Szczygieł, D., & Bazińska, R. (2013). Emotional intelligence as a moderator in the relationship between negative emotions and emotional exhaustion among employees in service sector occupations. Polish Psychological Bulletin, 44, 75–86.
Szczygieł, D., & Baka, Ł. (2016). The role of personal resources in the relationship between job stressors and emotional exhaustion. Polish Journal of Applied Psychology, 14, 135–154.
Szczygieł, D., Buczny, J., & Bazińska, R. (2012). Emotion regulation and emotional information processing: The moderating effect of emotional awareness. Personality and Individual Differences, 52, 433–437.
Szczygieł, D., Jasielska, A., & Wytykowska, A. (2015). Psychometric properties of the Polish version of the Trait Emotional Intelligence Questionnaire-Short Form. Polish Psychological Bulletin, 46, 447–459.
Szczygieł, D., & Kiełkiewicz J. (2005). Inteligencja emocjonalna i powodzenie szkolne [Emotional intelligence and emotional intelligence and academic achievement]. Psychologia Rozwojowa, 10, 59–68.
van der Linden, D., Scholte, R. H., Cillessen, A. H., te Nijenhuis, J., & Segers, E. (2010). Classroom ratings of likeability and popularity are related to the Big Five and the general factor of personality. Journal of Research in Personality, 44, 669–672.
Van Der Zee, K., & Wabeke, R. (2004). Is trait-emotional intelligence simply or more than just a trait? European Journal of Personality, 18, 243–263.
Villanueva, J. J., & Sanchez, J. C. (2007). Trait emotional intelligence and leadership self-efficacy: Their relationship with collective efficacy. The Spanish Journal of Psychology, 10, 349–357.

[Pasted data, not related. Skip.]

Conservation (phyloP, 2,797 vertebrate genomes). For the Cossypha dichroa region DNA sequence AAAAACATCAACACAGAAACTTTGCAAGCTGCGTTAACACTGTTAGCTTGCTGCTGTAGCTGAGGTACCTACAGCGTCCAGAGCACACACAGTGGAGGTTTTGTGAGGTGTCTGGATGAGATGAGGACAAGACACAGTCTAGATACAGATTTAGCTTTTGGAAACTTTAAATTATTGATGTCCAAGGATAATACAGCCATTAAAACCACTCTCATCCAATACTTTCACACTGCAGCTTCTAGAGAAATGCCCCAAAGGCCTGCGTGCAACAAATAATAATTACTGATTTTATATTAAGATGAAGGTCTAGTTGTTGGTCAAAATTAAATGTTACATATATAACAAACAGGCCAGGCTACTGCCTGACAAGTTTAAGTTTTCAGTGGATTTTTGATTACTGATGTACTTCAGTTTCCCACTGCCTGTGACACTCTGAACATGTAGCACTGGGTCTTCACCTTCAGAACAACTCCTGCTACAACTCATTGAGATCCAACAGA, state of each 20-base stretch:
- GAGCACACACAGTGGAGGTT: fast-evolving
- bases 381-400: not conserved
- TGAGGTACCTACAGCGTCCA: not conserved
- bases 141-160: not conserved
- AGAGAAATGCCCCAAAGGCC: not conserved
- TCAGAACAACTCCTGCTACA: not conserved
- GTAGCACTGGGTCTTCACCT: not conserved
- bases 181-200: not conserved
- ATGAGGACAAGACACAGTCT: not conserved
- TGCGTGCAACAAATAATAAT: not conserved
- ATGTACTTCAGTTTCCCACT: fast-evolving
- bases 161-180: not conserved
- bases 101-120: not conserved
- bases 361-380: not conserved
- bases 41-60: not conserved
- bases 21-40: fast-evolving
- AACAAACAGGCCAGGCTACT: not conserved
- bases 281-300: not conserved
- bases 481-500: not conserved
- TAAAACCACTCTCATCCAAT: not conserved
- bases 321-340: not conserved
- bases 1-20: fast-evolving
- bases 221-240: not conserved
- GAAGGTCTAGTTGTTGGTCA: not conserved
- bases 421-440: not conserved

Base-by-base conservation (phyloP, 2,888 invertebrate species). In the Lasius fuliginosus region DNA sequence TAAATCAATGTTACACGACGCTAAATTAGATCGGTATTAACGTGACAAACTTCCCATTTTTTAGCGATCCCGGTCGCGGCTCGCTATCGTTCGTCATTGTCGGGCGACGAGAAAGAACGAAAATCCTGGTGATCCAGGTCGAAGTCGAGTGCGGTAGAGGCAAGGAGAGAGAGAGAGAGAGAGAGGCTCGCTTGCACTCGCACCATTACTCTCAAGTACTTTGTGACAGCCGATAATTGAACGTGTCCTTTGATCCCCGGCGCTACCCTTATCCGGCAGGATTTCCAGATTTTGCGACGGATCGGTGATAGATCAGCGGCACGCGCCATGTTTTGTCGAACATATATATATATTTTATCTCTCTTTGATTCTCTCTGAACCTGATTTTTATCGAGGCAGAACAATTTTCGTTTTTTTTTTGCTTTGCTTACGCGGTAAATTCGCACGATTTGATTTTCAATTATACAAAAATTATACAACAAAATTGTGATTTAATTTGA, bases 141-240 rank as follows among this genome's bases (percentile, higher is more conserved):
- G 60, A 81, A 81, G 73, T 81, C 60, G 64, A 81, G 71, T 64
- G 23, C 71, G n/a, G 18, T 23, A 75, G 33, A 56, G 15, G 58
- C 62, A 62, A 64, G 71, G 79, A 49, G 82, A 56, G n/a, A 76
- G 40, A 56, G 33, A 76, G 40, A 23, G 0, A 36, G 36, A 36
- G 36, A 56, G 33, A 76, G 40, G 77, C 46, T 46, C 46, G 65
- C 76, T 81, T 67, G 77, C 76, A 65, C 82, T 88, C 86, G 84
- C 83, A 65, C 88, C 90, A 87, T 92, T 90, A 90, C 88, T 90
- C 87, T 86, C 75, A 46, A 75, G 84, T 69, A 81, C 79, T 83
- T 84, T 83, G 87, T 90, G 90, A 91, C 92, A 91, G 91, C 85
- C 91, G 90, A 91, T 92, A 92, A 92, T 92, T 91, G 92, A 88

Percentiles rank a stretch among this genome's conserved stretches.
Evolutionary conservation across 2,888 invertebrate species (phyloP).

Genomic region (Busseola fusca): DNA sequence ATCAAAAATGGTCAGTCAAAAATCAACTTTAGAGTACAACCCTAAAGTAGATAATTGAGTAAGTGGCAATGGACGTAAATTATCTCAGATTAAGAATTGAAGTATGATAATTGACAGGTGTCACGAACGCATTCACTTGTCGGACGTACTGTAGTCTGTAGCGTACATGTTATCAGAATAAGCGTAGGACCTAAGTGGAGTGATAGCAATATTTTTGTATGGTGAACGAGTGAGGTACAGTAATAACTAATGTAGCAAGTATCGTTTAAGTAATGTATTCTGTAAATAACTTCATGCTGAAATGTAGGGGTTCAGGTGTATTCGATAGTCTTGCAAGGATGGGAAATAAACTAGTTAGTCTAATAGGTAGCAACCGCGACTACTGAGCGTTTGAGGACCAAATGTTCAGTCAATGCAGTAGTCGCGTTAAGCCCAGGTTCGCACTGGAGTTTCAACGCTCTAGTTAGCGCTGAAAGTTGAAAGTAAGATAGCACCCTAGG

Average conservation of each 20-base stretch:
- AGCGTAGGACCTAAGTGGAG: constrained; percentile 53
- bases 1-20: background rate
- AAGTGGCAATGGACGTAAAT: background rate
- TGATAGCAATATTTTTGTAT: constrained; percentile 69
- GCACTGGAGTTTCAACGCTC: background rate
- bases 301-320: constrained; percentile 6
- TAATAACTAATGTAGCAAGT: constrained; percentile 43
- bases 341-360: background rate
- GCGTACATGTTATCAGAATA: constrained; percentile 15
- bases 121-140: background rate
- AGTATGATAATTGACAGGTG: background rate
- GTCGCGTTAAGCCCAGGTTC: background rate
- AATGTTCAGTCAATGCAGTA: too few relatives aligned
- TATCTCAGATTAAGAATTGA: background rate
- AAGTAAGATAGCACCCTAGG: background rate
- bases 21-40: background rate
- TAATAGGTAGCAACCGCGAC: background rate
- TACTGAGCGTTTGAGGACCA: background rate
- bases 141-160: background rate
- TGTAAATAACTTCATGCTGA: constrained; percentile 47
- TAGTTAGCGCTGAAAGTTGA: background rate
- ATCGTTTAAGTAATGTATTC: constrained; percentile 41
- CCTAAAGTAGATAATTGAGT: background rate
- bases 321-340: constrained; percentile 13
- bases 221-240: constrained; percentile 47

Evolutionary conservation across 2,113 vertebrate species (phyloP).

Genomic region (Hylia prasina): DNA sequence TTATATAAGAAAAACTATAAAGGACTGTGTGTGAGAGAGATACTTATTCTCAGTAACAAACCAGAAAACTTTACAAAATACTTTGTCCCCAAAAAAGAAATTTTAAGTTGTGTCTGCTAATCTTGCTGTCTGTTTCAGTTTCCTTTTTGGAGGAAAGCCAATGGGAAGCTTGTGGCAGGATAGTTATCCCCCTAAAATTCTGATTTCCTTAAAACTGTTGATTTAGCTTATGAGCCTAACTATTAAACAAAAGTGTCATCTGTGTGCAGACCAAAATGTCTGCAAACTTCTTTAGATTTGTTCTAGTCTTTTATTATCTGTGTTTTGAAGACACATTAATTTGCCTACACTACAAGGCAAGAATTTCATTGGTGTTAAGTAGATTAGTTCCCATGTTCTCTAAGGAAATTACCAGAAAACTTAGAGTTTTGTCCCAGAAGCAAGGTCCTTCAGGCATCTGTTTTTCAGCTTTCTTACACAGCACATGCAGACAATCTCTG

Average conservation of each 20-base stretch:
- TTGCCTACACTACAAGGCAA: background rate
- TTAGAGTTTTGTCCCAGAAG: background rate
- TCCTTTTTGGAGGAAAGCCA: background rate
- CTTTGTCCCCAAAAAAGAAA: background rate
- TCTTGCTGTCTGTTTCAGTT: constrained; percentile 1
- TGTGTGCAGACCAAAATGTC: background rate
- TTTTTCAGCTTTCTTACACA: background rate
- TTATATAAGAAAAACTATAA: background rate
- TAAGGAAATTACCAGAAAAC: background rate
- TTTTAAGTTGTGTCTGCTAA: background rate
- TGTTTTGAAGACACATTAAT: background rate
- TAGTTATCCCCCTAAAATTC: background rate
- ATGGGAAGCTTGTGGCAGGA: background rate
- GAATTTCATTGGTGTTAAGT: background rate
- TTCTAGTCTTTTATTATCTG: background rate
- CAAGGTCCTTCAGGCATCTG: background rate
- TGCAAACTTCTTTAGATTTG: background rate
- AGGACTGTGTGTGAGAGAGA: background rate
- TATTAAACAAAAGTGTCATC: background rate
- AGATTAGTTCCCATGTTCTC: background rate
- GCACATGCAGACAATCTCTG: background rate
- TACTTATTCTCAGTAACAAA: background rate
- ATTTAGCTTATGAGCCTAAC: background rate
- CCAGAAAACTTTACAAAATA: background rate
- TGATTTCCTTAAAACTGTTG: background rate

Wytykowska, A., & Petrides, K. V. (2007). Inteligencja emocjonalna jako dyspozycja. Polska adaptacja skali do badania inteligencji emocjonalnej jako cechy [Polish adaptation of the Trait Emotional Intelligence Questionnaire (TEIQue)]. Psychologia, Edukacja i Społeczeństwo, 4, 97–110.
Zawadzki, B., Strelau, J., Szczepaniak, P., & Śliwińska, M. (1998). Inwentarz osobowości NEO-FFI Costy i McCrae. Podręcznik [Personality Inventory NEO-FFI by Costa and McCrae. Polish Adaptation. Handbook]. Warszawa: Pracownia Testów Psychologicznych Polskiego Towarzystwa Psychologicznego.
Copyright: © 2016 Institute of Psychology, University of Gdansk This is an Open Access article distributed under the terms of the Creative Commons Attribution-NonCommercial-ShareAlike 4.0 International (CC BY-NC-SA 4.0) License (http://creativecommons.org/licenses/by-nc-sa/4.0/), allowing third parties to copy and redistribute the material in any medium or format and to remix, transform, and build upon the material, provided the original work is properly cited and states its license.
Quick links
© 2020 Termedia Sp. z o.o. All rights reserved.
Developed by Bentus.
PayU - płatności internetowe